QUOTE(Somey @ Fri 20th July 2007, 12:03am)
So as I understand it, the parents of this little girl want the article kept, because it helps them generate publicity, which in turn helps them raise money for medical expenses? And the consensus so far is to keep the article, presumably on that basis...?
Sounds like there are more proxies involved here than we realize.
This is interesting. This would seem to test some of the the underlying assumptions of semi-notable opt-out. I don't have a problem with parents speaking on behalf of very young children. That is appropriate. But the article does highlight how outside factors, other than notability and privacy, can distort the nature of the decision to opt-out or opt-in.
I believe a better approach is to place the determination of notability, weighed against the intrusion into the subject's lives, into the hands of a committee of non-Wikipedians. The "BLP Review Committee" members would have backgrounds that make them trustworthy for this determination (journalist, historians, ethicists.) The expressed desire of the subject (or parent/guardian) would be one consideration. Initial review could be based on the face of the article, with further review available if the article subject wishes. Such a panel should be able to address a fairly large number of BLP articles in a short period of time.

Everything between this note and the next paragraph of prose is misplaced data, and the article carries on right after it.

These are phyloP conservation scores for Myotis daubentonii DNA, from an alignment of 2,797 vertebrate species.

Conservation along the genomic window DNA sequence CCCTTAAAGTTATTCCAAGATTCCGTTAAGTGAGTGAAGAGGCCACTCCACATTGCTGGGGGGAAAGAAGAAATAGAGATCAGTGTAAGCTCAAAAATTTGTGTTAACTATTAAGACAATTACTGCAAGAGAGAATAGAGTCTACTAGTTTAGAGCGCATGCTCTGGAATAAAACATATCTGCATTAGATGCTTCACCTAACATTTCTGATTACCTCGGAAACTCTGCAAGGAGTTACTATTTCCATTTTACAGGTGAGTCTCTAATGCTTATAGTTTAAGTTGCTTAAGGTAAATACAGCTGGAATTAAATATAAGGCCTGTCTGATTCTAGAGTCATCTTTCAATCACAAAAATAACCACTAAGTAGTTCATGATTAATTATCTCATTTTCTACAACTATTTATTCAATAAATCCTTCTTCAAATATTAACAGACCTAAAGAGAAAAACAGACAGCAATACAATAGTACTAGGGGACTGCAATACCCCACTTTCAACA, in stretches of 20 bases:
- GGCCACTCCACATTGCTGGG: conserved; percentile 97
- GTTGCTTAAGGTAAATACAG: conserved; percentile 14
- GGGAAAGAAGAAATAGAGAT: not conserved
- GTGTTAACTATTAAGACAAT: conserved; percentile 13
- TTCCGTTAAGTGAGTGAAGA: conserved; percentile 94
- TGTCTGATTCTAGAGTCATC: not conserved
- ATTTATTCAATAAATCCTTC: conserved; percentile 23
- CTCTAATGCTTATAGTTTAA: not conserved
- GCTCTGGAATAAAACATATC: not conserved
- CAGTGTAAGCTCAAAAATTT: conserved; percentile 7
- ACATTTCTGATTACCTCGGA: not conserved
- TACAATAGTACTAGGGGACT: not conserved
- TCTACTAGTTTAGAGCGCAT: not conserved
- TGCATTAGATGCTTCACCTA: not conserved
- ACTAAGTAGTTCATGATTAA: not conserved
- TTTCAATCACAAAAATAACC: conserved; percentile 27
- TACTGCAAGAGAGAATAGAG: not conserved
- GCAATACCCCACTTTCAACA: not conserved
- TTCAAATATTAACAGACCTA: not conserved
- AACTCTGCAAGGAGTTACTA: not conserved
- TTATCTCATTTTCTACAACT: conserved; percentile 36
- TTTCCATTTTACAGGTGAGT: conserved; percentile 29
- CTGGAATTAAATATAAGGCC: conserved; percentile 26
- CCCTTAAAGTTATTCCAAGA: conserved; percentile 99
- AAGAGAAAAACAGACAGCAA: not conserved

This process is likely to be unappealing to Wikipedians for a number of reasons. It undermines the hegemony of the "community" in editorial decisions. It engaged people with real expertise. It cannot be implemented without some expense.
From the view of the wider community it is very attractive. It provides protection without the need to engage in WP processes. It provides protection to those unaware of the article's existence. It assures a decision made by trustworthy people. Most importantly it makes sure that the interests of stakeholders wholly absent from WP "community" processes are respected.